For many of us, Lent is a time of giving up bad habits - at least for a while. If you've been promising yourself that you're going to ditch a bad habit for a while but have never quite got around to doing so, it could be time to take the plunge. To help ensure your success and make the process a little less painless, check out these ten ways to break bad habits.
Change one thing at a time
You may have a few vices you would like to be rid of, but it is important that you don't try to break all your bad habits at once. You're not superhuman and trying to kick a smoking habit, give up chocolate and stop biting your nails all at the same time is probably going to be hard to achieve. Instead, prioritise and pick the habit you most urgently need to change first. Also, try to set a definite goal to work towards rather than a vague "I'm going to stop being so unhealthy". Identify what exactly it is you need to do (or stop doing) and make that your focus.
Take it one day at a time
Setting out to break a bad habit with the thought of "I can never do so-and-so ever again" can be extremely daunting; instead, tell yourself, "I won't eat junk food/ smoke a cigarette/ have a gossip for the rest of today". Concentrating on kicking your habit one day at a time makes it seem a lot more achievable, and each day that you beat that habit will inspire you to try again tomorrow. For added motivation, try charting your success on a calendar, marking each day that you have resisted your habit.
When trying to kick a bad habit, it is important to tell at least one person about it so that you have somebody to be accountable to. When you are craving a cigarette on your lunch hour it is far easier to give in to your craving if you have nobody to answer to than if you know your colleague is going to quiz you later. You could even consider starting up a blog so that others can follow your progress - having to write about your lapses for others' viewing may help you think twice about giving in.
Recruit a friend
Even better than just telling someone about your goal, if you know someone who's been talking about giving up the same bad habit for a while, or who has been inspired by your decision, why not talk them into getting onboard too? Having someone else who knows what you're going through is great motivation as you will always have someone to call for a moan or some support when the going gets tough.
Prepare for weak moments
Although it is great to go into this positively, being too confident - and failing to prepare for those moments of weakness - could be your biggest mistake. Don't rely on being too disciplined to fail; instead accept that we all lack willpower at times and try removing temptation to prepare for those weak moments. Clear the cupboards of chocolate, stay out of stressful situations, or get some distance from friends who encourage you to drink, for example - make it as difficult for yourself to indulge your habit as you can.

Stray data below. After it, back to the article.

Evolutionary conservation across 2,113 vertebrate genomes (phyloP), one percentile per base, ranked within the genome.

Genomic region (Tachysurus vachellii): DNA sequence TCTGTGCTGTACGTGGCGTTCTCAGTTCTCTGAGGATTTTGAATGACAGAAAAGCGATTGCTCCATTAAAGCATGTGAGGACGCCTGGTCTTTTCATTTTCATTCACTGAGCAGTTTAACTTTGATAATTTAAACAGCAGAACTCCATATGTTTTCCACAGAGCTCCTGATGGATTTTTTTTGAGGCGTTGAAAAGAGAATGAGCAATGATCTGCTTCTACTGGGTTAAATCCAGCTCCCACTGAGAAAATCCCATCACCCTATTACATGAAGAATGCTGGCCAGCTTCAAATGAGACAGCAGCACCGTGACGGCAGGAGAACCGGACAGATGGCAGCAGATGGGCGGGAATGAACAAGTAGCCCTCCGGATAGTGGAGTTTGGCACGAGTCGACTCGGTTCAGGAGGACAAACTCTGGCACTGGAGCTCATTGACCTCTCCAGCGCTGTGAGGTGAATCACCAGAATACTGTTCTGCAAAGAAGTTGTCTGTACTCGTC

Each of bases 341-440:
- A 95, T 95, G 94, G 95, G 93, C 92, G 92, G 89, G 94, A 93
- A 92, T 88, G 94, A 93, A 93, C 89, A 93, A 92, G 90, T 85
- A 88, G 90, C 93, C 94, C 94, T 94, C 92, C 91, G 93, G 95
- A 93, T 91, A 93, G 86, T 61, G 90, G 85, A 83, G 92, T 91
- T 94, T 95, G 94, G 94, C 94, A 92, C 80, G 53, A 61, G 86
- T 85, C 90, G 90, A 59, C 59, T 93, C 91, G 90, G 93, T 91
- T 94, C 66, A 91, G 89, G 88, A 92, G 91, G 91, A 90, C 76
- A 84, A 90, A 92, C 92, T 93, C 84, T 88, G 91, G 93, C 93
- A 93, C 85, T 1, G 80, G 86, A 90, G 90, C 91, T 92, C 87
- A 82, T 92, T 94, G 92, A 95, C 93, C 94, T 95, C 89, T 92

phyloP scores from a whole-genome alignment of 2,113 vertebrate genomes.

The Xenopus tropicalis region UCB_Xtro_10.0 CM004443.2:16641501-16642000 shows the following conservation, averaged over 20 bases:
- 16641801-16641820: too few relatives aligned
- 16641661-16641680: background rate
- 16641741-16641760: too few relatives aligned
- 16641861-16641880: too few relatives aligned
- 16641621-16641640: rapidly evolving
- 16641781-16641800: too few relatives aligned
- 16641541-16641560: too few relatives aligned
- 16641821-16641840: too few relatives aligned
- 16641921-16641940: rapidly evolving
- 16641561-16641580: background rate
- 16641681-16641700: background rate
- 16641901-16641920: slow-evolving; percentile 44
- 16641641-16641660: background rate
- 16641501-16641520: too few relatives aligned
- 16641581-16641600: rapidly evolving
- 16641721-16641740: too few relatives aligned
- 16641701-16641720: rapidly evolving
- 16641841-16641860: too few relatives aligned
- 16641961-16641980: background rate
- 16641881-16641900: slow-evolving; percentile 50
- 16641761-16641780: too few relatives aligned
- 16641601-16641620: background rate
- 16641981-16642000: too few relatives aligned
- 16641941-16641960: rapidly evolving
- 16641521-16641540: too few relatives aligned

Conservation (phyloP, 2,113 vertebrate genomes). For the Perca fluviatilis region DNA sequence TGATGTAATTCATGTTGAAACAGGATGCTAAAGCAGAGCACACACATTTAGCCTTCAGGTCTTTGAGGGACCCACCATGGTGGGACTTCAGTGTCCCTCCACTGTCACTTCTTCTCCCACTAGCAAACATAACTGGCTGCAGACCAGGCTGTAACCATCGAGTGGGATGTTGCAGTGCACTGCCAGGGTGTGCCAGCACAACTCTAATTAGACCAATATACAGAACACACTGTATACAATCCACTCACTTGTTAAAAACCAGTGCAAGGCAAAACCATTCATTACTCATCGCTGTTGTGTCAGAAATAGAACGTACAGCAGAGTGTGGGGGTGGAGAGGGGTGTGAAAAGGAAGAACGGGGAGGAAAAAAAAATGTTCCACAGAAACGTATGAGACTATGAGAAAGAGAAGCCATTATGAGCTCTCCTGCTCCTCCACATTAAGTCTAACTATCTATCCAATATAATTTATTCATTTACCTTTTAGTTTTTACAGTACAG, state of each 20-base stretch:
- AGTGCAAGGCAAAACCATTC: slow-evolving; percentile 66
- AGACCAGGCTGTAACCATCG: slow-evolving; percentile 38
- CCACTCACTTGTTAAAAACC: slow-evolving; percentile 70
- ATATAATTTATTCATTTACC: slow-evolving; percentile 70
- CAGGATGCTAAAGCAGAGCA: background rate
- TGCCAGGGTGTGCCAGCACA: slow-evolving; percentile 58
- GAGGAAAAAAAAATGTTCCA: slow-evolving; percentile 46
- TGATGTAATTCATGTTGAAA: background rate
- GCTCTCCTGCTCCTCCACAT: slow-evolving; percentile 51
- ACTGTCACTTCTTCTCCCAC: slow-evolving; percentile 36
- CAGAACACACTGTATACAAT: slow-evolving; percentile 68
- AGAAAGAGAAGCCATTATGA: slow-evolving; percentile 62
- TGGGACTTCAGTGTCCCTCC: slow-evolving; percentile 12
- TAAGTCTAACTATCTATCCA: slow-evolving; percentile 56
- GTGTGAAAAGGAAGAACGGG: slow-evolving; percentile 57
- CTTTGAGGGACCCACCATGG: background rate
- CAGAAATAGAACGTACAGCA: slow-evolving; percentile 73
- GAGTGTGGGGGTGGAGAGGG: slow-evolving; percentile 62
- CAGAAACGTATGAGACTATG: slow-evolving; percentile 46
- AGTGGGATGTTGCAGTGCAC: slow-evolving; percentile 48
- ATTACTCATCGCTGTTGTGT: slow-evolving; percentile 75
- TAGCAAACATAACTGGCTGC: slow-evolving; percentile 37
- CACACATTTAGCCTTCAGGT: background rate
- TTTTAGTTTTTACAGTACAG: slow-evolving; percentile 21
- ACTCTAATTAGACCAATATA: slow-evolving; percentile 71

Replace your bad habit with a good one
Cutting something out of your life entirely can be difficult, inconvenient and even plain depressing. To compensate for the sudden gap in your life, try finding substitutes for your bad habit that help to ease the pain. For example, swap junk food (like crisps) for healthy snacks (such as popcorn), or try replacing swear words with other, more innocent phrases (think Ross and Rachel's "boohockey" and "brother pucker" in the sitcom Friends). You could also try taking up a hobby to compensate for the time you previously spent indulging a TV or shopping habit or hanging out in bars.
Set regular reminders
Our bad habits are often so deeply ingrained in us, sometimes they can catch us unawares. To help prevent those accidental slip-ups, try setting yourself regular reminders to resist those habits. You could paint your nails, for example, as a reminder to stop biting them, or set a reminder on your work computer not to slouch. If you have a tendency for thoughtless snacking, try sticking motivational quotes on your fridge or cupboards as reminders.
Reward your success
The key to breaking bad habits is to make the process as enjoyable and rewarding for yourself as possible. If you are having difficulty focusing on the long term benefits of breaking bad habits, arrange small rewards for yourself as you go along to help to keep you motivated. For instance, for every time you don't give in to your habit, treat yourself to a relaxing bath, an hour of your favourite TV show or a small purchase you've had your eye on for ages.
Don't let setbacks get you down
It's easy to let one small wobble ruin all your best intentions, so it's important not to let any lapses get you down. So, you caved in and had a cigarette, indulged in a gossip session or ate your body weight in chocolate? Don't dwell on it. Just because you have given into temptation once it doesn't mean that you will again, and it doesn't mean that you have failed. Put the past behind you, pick yourself up and carry on - we know you can do it!
Remind yourself why you're doing it
In order to successfully break a bad habit, you have to be sure of your reason for doing it. There's no point in giving something up just because you think should, as you will have no motivation to keep going next time weakness strikes. Find a solid reason for breaking your habit that really means something to you - such as improving your health, appearance or relationship - and keep your goal in sight. Reminding yourself regularly of the bigger picture and the reasons why you are doing this will help you to carry on and stay strong in moments of weakness.
Need some extra motivation? Check out these 20 motivational quotes.
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